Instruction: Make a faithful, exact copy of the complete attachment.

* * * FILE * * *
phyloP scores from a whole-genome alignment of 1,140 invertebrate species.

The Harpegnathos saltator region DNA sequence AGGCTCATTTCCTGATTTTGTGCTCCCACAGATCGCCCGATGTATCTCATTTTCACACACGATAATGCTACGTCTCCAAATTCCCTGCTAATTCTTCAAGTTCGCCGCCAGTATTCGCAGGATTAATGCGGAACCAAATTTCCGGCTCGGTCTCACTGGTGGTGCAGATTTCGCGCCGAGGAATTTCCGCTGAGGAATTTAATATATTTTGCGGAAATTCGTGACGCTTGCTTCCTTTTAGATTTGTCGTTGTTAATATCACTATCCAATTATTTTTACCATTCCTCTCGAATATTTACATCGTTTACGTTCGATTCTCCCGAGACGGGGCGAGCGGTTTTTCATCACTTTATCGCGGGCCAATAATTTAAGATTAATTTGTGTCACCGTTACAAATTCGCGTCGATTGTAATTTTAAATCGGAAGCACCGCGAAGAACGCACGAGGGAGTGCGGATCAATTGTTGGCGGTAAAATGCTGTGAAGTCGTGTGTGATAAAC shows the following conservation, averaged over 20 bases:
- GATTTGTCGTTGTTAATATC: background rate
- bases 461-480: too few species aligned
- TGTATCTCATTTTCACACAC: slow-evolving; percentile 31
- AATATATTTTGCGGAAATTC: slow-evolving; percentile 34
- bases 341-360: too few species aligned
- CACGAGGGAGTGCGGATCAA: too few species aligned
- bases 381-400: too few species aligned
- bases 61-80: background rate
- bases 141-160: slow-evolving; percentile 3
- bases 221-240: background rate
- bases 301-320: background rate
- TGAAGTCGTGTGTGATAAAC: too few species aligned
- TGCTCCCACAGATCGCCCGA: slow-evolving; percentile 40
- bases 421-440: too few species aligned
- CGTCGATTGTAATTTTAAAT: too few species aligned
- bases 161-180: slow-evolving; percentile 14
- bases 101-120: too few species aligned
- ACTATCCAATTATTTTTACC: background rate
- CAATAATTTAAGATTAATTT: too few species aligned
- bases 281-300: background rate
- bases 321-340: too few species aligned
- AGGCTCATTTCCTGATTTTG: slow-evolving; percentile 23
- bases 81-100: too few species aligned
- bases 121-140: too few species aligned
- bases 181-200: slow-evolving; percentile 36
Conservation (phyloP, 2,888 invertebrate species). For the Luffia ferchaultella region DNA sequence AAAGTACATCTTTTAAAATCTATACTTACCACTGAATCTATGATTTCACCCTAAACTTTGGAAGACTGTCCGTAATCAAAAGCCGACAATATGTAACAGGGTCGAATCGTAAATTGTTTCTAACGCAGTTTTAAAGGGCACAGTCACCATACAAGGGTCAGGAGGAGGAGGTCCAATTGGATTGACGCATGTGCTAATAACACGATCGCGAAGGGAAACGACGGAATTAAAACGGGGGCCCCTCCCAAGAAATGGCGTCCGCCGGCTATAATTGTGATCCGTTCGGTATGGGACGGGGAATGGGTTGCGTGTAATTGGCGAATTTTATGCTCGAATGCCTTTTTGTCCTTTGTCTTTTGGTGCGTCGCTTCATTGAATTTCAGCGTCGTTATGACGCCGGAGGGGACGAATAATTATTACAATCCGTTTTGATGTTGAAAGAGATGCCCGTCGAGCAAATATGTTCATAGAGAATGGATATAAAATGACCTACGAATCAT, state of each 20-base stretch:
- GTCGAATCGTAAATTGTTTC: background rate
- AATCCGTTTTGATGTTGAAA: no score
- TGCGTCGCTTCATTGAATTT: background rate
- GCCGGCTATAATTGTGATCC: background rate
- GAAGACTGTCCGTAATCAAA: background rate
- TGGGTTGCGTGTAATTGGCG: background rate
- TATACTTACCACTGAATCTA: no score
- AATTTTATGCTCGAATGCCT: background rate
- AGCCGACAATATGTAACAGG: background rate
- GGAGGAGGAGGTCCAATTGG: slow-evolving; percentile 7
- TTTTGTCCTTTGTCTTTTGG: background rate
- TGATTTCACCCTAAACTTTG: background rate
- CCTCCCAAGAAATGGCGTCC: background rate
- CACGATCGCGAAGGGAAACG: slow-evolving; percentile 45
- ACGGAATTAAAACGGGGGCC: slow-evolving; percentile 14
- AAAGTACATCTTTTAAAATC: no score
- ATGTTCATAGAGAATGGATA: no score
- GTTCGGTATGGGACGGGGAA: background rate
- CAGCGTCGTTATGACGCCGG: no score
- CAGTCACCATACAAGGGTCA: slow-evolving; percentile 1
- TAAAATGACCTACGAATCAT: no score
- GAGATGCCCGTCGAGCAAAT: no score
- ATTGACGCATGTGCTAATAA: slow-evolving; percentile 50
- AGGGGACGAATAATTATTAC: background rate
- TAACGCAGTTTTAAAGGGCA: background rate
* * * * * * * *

phyloP scores from a whole-genome alignment of 1,140 invertebrate species.

The Harpegnathos saltator region DNA sequence AGGCTCATTTCCTGATTTTGTGCTCCCACAGATCGCCCGATGTATCTCATTTTCACACACGATAATGCTACGTCTCCAAATTCCCTGCTAATTCTTCAAGTTCGCCGCCAGTATTCGCAGGATTAATGCGGAACCAAATTTCCGGCTCGGTCTCACTGGTGGTGCAGATTTCGCGCCGAGGAATTTCCGCTGAGGAATTTAATATATTTTGCGGAAATTCGTGACGCTTGCTTCCTTTTAGATTTGTCGTTGTTAATATCACTATCCAATTATTTTTACCATTCCTCTCGAATATTTACATCGTTTACGTTCGATTCTCCCGAGACGGGGCGAGCGGTTTTTCATCACTTTATCGCGGGCCAATAATTTAAGATTAATTTGTGTCACCGTTACAAATTCGCGTCGATTGTAATTTTAAATCGGAAGCACCGCGAAGAACGCACGAGGGAGTGCGGATCAATTGTTGGCGGTAAAATGCTGTGAAGTCGTGTGTGATAAAC shows the following conservation, averaged over 20 bases:
- GATTTGTCGTTGTTAATATC: background rate
- bases 461-480: too few species aligned
- TGTATCTCATTTTCACACAC: slow-evolving; percentile 31
- AATATATTTTGCGGAAATTC: slow-evolving; percentile 34
- bases 341-360: too few species aligned
- CACGAGGGAGTGCGGATCAA: too few species aligned
- bases 381-400: too few species aligned
- bases 61-80: background rate
- bases 141-160: slow-evolving; percentile 3
- bases 221-240: background rate
- bases 301-320: background rate
- TGAAGTCGTGTGTGATAAAC: too few species aligned
- TGCTCCCACAGATCGCCCGA: slow-evolving; percentile 40
- bases 421-440: too few species aligned
- CGTCGATTGTAATTTTAAAT: too few species aligned
- bases 161-180: slow-evolving; percentile 14
- bases 101-120: too few species aligned
- ACTATCCAATTATTTTTACC: background rate
- CAATAATTTAAGATTAATTT: too few species aligned
- bases 281-300: background rate
- bases 321-340: too few species aligned
- AGGCTCATTTCCTGATTTTG: slow-evolving; percentile 23
- bases 81-100: too few species aligned
- bases 121-140: too few species aligned
- bases 181-200: slow-evolving; percentile 36
Conservation (phyloP, 2,888 invertebrate species). For the Luffia ferchaultella region DNA sequence AAAGTACATCTTTTAAAATCTATACTTACCACTGAATCTATGATTTCACCCTAAACTTTGGAAGACTGTCCGTAATCAAAAGCCGACAATATGTAACAGGGTCGAATCGTAAATTGTTTCTAACGCAGTTTTAAAGGGCACAGTCACCATACAAGGGTCAGGAGGAGGAGGTCCAATTGGATTGACGCATGTGCTAATAACACGATCGCGAAGGGAAACGACGGAATTAAAACGGGGGCCCCTCCCAAGAAATGGCGTCCGCCGGCTATAATTGTGATCCGTTCGGTATGGGACGGGGAATGGGTTGCGTGTAATTGGCGAATTTTATGCTCGAATGCCTTTTTGTCCTTTGTCTTTTGGTGCGTCGCTTCATTGAATTTCAGCGTCGTTATGACGCCGGAGGGGACGAATAATTATTACAATCCGTTTTGATGTTGAAAGAGATGCCCGTCGAGCAAATATGTTCATAGAGAATGGATATAAAATGACCTACGAATCAT, state of each 20-base stretch:
- GTCGAATCGTAAATTGTTTC: background rate
- AATCCGTTTTGATGTTGAAA: no score
- TGCGTCGCTTCATTGAATTT: background rate
- GCCGGCTATAATTGTGATCC: background rate
- GAAGACTGTCCGTAATCAAA: background rate
- TGGGTTGCGTGTAATTGGCG: background rate
- TATACTTACCACTGAATCTA: no score
- AATTTTATGCTCGAATGCCT: background rate
- AGCCGACAATATGTAACAGG: background rate
- GGAGGAGGAGGTCCAATTGG: slow-evolving; percentile 7
- TTTTGTCCTTTGTCTTTTGG: background rate
- TGATTTCACCCTAAACTTTG: background rate
- CCTCCCAAGAAATGGCGTCC: background rate
- CACGATCGCGAAGGGAAACG: slow-evolving; percentile 45
- ACGGAATTAAAACGGGGGCC: slow-evolving; percentile 14
- AAAGTACATCTTTTAAAATC: no score
- ATGTTCATAGAGAATGGATA: no score
- GTTCGGTATGGGACGGGGAA: background rate
- CAGCGTCGTTATGACGCCGG: no score
- CAGTCACCATACAAGGGTCA: slow-evolving; percentile 1
- TAAAATGACCTACGAATCAT: no score
- GAGATGCCCGTCGAGCAAAT: no score
- ATTGACGCATGTGCTAATAA: slow-evolving; percentile 50
- AGGGGACGAATAATTATTAC: background rate
- TAACGCAGTTTTAAAGGGCA: background rate